thumbnailFigure 3. Proposed RNA interference (RNAi) pathway of Haemonchus contortus. The genes predicted in H. contortus contain all of the previously identified core functional groups in nematode RNAi machinery [85], small RNA biosynthesis, double-stranded RNA (dsRNA) uptake and spreading, catalytic components, argonauts (AGO) of the RNA-induced silencing complex (RISC), RNAi inhibitors, and nuclear effectors. Genes present in H. contortus are represented by black codes, and those common to nematode RISC machinery are in gray. (A) Exogenous dsRNA and small interfering RNA (siRNA) enters cells via transporter SID-1. Internally produced secondary siRNA is spread to other cells via the transporter RSD-2. (B) Endogenous pre-microRNAs (pre-miRNAs) and siRNAs are produced in the nucleus, and exported to the cytosol via the nuclear export receptors XPO-1 and XPO-3. (C) Both the exogenous dsRNA and endogenous pre-miRNAs are cleaved by a dicer complex to produce siRNA and mature miRNA, respectively. (D) These RNAs are then bound to RISC, resulting in mRNA destruction or translational repression. (E) RNAi inhibitors can downregulate both siRNAs and miRNAs. (F) Secondary siRNAs produced by the catalytic components (MUT, SMF, and RRF) can contribute to downregulation of the target transcript. These siRNAs can also spread to other cells via (G) transporter RSD-2, and can be imported into the nucleus by (H) NRDE-3, in which they integrate to nuclear RISC to silence nascent RNA transcripts.

Conclusions

The genomic and transcriptomic exploration of H. contortus provides new insights into the molecular biology of one of the most important parasites of small ruminants worldwide. This investigation has elucidated transcriptional alterations taking place throughout the life cycle, particularly during the transition from the free-living to the parasitic stages, and has emphasized molecules involved in host-parasite interactions and immune responses. Determining the genome sequence and transcriptomes of H. contortus can accelerate post-genomic explorations of genes and gene products involved in nematode development and reproduction, future proteomic and metabolomic studies, parasite-host interactions, and pathogenesis of disease. The characterization of the RNAi machinery for H. contortus also provides a solid platform for functional genomic work in selected stages of the parasite. Therefore, an integrated systems biology approach should provide novel strategies for parasite intervention via drugs, vaccines, and diagnostic tests. For instance, future work could focus on defining a spectrum of key molecules involved in pathways linked to the development of the nervous system in different stages of H. contortus, and assessing their potential as drug targets. Moreover, exploring unique groups of molecules, such as SCP/TAPS, TTLs, and the complex array of peptidases, and understanding the roles of these molecules in host-parasite interactions is likely to support the design of new interventions.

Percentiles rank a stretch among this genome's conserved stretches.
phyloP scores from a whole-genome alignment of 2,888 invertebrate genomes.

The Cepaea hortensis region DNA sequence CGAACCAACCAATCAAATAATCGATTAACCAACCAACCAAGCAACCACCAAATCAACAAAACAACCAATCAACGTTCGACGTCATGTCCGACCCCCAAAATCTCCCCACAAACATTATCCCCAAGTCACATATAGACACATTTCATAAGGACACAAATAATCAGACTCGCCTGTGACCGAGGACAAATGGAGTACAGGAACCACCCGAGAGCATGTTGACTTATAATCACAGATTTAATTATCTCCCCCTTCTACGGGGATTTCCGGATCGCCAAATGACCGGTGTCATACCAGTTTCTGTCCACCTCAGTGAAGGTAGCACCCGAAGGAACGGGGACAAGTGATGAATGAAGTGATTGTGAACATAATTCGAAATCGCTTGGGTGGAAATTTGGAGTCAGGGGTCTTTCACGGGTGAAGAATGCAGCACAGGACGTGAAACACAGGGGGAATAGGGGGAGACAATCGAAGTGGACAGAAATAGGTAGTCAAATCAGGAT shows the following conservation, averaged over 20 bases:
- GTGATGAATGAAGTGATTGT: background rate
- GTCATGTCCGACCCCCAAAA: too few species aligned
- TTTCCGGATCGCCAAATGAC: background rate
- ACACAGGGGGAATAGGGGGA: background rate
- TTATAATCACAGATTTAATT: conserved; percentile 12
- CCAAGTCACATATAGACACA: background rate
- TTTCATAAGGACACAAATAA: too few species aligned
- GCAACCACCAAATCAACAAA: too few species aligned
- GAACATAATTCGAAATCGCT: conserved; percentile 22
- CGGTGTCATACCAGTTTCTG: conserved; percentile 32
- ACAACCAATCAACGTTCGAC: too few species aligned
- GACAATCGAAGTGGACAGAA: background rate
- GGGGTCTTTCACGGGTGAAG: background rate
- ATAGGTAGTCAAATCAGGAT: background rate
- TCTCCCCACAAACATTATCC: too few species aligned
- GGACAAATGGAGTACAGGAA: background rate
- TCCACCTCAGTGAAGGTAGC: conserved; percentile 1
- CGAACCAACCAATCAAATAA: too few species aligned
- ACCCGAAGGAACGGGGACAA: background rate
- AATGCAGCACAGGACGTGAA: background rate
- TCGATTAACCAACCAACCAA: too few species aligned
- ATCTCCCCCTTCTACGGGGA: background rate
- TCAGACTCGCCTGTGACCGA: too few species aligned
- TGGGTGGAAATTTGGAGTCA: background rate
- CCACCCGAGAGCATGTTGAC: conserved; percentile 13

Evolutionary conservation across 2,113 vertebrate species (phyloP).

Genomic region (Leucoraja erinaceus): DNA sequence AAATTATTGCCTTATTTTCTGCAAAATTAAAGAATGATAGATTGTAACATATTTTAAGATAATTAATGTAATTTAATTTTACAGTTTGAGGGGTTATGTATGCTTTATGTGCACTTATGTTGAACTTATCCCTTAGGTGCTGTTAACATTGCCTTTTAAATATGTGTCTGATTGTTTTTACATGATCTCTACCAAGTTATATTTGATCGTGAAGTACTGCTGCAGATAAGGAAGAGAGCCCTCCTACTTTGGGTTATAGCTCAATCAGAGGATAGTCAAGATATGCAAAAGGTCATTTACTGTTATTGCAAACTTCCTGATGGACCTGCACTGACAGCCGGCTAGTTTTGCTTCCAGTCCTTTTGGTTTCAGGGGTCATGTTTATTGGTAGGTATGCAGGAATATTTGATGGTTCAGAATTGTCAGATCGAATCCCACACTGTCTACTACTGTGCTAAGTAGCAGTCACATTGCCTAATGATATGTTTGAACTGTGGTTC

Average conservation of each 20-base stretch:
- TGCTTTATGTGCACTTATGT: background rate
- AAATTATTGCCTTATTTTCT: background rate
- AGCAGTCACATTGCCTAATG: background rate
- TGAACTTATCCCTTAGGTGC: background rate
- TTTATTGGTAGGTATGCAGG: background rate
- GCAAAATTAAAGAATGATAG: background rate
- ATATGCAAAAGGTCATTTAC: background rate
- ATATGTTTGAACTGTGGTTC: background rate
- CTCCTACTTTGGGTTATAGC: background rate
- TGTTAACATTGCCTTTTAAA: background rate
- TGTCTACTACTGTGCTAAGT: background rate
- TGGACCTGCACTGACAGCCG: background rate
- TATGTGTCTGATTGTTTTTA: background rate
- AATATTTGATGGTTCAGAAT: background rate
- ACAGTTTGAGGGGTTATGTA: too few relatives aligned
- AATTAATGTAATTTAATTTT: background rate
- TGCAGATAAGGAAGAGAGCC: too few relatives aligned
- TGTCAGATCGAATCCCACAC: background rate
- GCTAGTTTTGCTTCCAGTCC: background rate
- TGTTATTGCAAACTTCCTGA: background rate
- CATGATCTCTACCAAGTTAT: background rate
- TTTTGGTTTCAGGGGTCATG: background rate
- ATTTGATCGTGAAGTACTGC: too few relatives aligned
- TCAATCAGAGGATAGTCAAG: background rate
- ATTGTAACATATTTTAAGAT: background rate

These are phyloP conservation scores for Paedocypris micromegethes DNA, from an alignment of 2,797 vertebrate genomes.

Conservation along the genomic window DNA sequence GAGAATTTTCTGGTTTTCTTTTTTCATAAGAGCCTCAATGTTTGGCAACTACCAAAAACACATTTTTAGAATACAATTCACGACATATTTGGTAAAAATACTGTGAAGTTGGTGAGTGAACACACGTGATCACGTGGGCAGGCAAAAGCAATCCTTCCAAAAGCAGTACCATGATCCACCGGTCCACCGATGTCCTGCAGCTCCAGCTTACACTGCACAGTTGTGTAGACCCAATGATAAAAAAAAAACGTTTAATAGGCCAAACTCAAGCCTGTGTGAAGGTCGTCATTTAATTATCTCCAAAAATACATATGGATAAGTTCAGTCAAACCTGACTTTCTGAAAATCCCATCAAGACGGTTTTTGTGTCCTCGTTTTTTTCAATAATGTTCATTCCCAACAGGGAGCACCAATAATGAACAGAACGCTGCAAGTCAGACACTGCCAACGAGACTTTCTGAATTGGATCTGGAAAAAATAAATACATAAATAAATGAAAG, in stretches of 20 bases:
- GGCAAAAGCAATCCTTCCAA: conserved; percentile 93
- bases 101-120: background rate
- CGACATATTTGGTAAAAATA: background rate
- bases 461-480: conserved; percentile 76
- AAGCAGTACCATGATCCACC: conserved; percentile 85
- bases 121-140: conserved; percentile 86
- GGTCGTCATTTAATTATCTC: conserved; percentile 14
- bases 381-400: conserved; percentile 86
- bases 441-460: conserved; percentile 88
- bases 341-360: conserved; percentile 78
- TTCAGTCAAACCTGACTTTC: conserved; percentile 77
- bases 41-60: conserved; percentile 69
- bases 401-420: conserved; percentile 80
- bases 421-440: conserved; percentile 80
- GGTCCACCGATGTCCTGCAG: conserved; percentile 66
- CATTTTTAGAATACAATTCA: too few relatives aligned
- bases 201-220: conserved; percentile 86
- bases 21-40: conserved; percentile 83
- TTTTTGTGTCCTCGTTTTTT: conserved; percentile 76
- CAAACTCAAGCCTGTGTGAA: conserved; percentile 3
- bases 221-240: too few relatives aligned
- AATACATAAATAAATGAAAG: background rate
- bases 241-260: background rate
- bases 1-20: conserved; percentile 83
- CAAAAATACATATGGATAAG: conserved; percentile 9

The complexity of the genome of H. contortus very probably relates to substantial sequence heterogeneity in non-coding regions among individual worms in the populations used for sequencing, and possibly even within individual worms. Although it is unclear why there is so much sequence variation in some genomic regions, it seems that this parasite mutates at a very high rate in non-coding regions, which might explain, then to some extent, the parasite's ability to rapidly become resistant to anthelmintics. To date, much research has focused on investigating possible associations between resistant phenotypes and mutations in particular candidate genes. Having available a draft genome of H. contortus now provides a solid foundation for genome-wide studies to identify genetic loci associated with anthelmintic resistance, and to explore their inheritance and mechanisms of drug resistance. Such studies will require an improved understanding of the population biology and genetics of this parasite, and knowledge of how mutations arise and are inherited. We expect drug resistance in H. contortus to be multigenic, and we hypothesize that complex resistance mechanisms operate in this nematode, possibly even involving microRNAs. Clearly, the genome of H. contortus will underpin future research in these and many other areas. Although the present study focused on H. contortus, the findings and the technological approaches used will be applicable to other parasitic nematodes of major animal and human health importance. Importantly, this first draft genome for a strongylid nematode paves the way for a rapid acceleration in our understanding of a wide range of socioeconomically important parasites of one of the largest nematode orders.

Materials and methods

Production and procurement of H. contortus